How to add a comments section to your static blog

learning static

11 Nov 2019

3 minute read

Usually, blogs store comment data inside their server database. You can’t do that with static websites but there are many tools that can help you solve this problem and create discussion around your posts. This article will guide you through some ways you can add these comments for free.

For Developers - Utterances

🔮

Utterances is a great comment plugin built on Github issues. It creates an issue on github for your posts and then adds your website’s comments to the issues. All your commenters need to do is sign in on Github. Obviously, you should only do this if your blog is about software development or a related subject otherwise none of your readers will have Github accounts.

I love this solution because it’s an opensource and lightweight tool that doesn’t harm the user experience. It’s a simple option and it has a beautiful user interface which you can see down below. utterance ui

How to get it setup:

  1. Create a public “myblog-comments” repository on Github
  2. Add the app to your repo on the github utterance page
  3. Paste the following snippet at the bottom of all of your posts:
<script src="https://utteranc.es/client.js"
        repo="[username/myblog-comments]"
        issue-term="pathname"
        theme="github-light"
        crossorigin="anonymous"
        async>
</script>

and replace the repo value with the name of your repository. You can customize this snippet more at the bottom of the utterances website.

Disqus

Disqus is a technically free way to add to comments to your website. It’s a useful tool but I don’t use it because it injects ads into your website if you use the free plan and it raises privacy concerns for its users.

Steps:

  1. Register an account at Disqus
  2. Confirm that you want to install Disqus on your site
  3. Choose your plan
  4. On the choose your platform window, select the “Universal Code” option
  5. Embed the following code at the bottom of your posts:
<div id="disqus_thread"></div>
  <script>
    var disqus_config = function () {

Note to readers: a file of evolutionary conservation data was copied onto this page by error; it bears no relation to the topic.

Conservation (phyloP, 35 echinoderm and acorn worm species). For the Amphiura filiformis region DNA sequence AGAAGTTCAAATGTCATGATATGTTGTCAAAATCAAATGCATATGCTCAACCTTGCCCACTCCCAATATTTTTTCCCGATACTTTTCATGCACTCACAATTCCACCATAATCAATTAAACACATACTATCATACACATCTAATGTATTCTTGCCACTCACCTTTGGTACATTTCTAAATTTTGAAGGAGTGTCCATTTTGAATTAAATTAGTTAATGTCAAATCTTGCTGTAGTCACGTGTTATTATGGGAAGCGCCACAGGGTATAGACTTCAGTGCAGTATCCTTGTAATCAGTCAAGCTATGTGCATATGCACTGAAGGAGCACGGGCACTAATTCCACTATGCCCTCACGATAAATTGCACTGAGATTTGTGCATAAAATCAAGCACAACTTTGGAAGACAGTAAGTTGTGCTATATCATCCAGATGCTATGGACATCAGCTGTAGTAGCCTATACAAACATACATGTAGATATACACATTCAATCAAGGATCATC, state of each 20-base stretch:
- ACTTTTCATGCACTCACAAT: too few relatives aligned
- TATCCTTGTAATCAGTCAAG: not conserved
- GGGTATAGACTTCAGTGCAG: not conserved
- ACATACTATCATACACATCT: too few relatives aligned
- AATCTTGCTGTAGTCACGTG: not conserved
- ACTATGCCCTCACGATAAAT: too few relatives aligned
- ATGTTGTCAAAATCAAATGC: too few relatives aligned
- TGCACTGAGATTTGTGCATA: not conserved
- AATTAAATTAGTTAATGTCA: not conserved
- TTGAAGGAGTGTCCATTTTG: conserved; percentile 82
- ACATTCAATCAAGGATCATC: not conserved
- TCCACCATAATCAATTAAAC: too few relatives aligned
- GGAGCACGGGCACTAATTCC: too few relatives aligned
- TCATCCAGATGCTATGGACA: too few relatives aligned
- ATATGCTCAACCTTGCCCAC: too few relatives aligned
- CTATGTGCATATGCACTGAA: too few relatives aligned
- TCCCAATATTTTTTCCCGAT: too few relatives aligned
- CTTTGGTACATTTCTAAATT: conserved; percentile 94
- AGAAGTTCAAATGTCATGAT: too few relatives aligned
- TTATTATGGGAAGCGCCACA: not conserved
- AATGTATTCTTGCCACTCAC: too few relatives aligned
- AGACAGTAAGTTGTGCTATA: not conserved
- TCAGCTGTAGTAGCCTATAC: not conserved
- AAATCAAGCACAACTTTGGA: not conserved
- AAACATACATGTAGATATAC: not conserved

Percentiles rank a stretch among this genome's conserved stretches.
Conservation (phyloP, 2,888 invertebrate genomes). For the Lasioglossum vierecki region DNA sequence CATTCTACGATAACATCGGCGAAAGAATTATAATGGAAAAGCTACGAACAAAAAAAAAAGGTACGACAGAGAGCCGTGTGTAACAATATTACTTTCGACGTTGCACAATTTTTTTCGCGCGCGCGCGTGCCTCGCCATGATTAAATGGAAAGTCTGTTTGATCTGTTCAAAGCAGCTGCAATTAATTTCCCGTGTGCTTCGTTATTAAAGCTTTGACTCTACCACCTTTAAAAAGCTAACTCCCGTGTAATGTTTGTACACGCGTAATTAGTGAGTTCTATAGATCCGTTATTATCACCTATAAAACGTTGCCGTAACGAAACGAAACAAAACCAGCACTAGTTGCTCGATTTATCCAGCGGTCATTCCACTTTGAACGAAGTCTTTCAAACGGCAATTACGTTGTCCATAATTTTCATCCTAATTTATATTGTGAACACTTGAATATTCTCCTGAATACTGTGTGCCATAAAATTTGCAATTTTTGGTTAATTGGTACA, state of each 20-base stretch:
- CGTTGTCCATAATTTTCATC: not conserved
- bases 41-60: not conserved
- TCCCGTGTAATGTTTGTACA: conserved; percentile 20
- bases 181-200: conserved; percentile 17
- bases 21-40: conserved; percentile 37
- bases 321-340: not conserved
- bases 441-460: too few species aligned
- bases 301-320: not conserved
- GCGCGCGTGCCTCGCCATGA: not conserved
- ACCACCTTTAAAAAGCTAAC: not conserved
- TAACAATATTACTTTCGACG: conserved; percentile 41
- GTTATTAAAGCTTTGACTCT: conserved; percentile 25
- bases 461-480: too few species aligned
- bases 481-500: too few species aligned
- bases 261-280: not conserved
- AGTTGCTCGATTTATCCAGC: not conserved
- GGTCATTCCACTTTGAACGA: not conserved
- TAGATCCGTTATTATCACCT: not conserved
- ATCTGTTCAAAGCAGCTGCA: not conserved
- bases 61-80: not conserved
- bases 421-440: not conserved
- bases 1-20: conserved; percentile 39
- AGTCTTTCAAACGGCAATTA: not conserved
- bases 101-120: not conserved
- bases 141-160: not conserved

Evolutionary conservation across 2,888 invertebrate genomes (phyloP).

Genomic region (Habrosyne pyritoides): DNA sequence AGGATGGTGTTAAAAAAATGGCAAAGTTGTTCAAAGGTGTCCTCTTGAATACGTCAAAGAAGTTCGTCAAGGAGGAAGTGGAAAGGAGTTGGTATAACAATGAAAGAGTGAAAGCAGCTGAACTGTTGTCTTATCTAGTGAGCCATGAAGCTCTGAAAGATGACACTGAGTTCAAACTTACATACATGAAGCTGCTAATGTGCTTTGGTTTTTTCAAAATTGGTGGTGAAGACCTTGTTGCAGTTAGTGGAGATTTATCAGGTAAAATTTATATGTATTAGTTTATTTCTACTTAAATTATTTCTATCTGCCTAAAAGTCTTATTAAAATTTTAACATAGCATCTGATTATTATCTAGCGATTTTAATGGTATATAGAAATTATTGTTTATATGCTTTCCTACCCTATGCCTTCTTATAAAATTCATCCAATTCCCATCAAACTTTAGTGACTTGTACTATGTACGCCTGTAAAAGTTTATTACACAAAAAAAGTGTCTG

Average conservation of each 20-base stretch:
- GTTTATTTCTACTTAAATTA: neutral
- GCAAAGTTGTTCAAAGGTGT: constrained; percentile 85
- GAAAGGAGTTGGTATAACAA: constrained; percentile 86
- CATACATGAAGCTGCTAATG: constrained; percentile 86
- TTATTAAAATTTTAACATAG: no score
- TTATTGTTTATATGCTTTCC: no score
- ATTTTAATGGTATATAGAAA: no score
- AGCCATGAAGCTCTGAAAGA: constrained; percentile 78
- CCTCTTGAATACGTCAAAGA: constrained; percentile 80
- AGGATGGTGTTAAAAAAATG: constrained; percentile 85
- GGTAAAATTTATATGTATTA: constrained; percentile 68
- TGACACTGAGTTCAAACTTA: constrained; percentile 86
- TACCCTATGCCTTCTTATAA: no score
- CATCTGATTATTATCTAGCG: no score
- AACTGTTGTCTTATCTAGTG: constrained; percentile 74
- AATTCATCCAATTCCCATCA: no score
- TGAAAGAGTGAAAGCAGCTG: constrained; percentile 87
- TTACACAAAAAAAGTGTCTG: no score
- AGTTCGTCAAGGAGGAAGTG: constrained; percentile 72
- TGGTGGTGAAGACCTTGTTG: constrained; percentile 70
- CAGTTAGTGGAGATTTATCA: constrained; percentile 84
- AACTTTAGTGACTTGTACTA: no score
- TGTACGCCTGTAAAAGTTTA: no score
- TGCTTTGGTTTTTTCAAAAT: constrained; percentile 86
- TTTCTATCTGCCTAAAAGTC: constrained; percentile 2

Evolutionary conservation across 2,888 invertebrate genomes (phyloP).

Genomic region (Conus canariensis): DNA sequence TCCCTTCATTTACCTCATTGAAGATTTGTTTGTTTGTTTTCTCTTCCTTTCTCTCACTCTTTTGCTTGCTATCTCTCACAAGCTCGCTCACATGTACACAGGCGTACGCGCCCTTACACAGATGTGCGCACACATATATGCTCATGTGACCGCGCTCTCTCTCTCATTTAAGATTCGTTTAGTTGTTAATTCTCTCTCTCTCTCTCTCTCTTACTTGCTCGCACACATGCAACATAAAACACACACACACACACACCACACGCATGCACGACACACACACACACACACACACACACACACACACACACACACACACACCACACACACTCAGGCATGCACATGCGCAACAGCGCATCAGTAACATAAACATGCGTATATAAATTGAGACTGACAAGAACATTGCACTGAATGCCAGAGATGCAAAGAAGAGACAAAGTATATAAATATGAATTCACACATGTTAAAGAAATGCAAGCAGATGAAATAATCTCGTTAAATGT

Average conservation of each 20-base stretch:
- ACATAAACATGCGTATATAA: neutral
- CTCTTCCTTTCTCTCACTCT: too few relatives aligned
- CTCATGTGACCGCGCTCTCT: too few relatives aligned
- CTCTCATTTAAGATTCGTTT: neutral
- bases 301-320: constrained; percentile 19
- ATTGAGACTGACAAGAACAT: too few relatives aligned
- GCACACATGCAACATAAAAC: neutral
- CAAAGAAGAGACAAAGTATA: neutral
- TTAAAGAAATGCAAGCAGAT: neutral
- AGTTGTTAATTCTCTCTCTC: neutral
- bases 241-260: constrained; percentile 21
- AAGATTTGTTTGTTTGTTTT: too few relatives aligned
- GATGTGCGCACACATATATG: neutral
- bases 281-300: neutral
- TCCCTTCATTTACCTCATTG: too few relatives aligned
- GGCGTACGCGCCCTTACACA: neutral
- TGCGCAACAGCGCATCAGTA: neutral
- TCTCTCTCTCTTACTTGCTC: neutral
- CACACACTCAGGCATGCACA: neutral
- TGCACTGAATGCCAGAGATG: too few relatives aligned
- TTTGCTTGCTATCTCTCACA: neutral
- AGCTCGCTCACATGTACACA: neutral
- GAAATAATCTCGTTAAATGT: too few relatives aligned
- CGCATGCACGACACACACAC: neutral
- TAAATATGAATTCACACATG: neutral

this.page.url = 'The absolute url of the page';
      this.page.identifier = 'An identifier of your choice that should be unique to every post
      like for example the post title.';
    };
    (function() {
      var d = document, s = d.createElement('script');
      s.src = 'https://websitename.disqus.com/embed.js';
      s.setAttribute('data-timestamp', +new Date());
      (d.head || d.body).appendChild(s);
    })();
  </script>
  <noscript>Please enable JavaScript to view the <a href="https://disqus.com/?ref_noscript" rel="nofollow">
  comments powered by Disqus.</a></noscript>
  

Remember to replace the page url and identifier parameters with those of your posts. Also replace the s.src “websitename” part with the website name you registered with Disqus. If your site is “example.com”, it would be “example.disqus.com/embed.js”

Your comments should now work, but please keep in mind the intangible price of Disqus outlined in this article.

Remarkbox

remarkbox logo

Remarkbox is a simple third-party comment system similar to Disqus which is very easy to implement. Here’s how you can set it up:

  1. Enter your email in the Remarkbox signup form
  2. Click the link from the email you should have received from Remarkbox (it might be in spam)
  3. Follow the instructions on the setup page and embed your comment snippet.

Your Remarkbox comments should now be working. This system does not contain ads and respects user privacy more than Disqus but the free plan does not allow moderation and it is a rudimentary solution.

Some other cool options that I won’t delve into are Gitalk, Commento and JustComments (if you are willing to pay a small fee.)

I hope you enjoyed this tutorial and if you encountered any problems with setting things up, please comment down below.